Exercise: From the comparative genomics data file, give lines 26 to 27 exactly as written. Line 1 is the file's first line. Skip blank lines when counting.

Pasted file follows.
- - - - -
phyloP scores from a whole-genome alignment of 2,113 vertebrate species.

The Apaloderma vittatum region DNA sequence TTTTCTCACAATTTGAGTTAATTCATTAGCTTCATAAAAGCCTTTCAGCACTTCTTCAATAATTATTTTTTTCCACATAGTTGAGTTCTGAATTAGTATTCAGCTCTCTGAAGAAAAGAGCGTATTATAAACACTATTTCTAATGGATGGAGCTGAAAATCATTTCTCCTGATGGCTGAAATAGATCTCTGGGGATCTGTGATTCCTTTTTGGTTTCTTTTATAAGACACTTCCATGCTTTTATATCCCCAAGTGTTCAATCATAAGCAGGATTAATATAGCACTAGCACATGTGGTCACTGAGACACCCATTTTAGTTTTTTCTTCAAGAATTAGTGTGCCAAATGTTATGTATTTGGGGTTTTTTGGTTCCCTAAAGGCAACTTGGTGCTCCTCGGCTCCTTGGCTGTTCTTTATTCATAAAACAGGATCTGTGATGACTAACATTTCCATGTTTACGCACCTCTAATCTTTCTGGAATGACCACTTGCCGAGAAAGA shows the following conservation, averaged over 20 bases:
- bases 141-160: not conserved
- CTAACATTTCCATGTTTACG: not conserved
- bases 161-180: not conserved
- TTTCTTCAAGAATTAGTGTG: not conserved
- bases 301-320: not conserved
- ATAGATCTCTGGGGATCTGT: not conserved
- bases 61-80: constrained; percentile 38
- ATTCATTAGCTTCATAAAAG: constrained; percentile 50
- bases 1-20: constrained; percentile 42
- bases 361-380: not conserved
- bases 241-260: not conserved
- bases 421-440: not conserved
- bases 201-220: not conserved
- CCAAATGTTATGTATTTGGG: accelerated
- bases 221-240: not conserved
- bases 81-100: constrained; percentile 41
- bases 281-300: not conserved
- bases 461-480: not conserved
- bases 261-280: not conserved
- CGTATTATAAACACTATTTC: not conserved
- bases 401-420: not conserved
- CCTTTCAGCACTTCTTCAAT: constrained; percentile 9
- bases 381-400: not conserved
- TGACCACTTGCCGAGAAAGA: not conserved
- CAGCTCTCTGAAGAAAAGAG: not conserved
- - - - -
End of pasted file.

- TGACCACTTGCCGAGAAAGA: not conserved
- CAGCTCTCTGAAGAAAAGAG: not conserved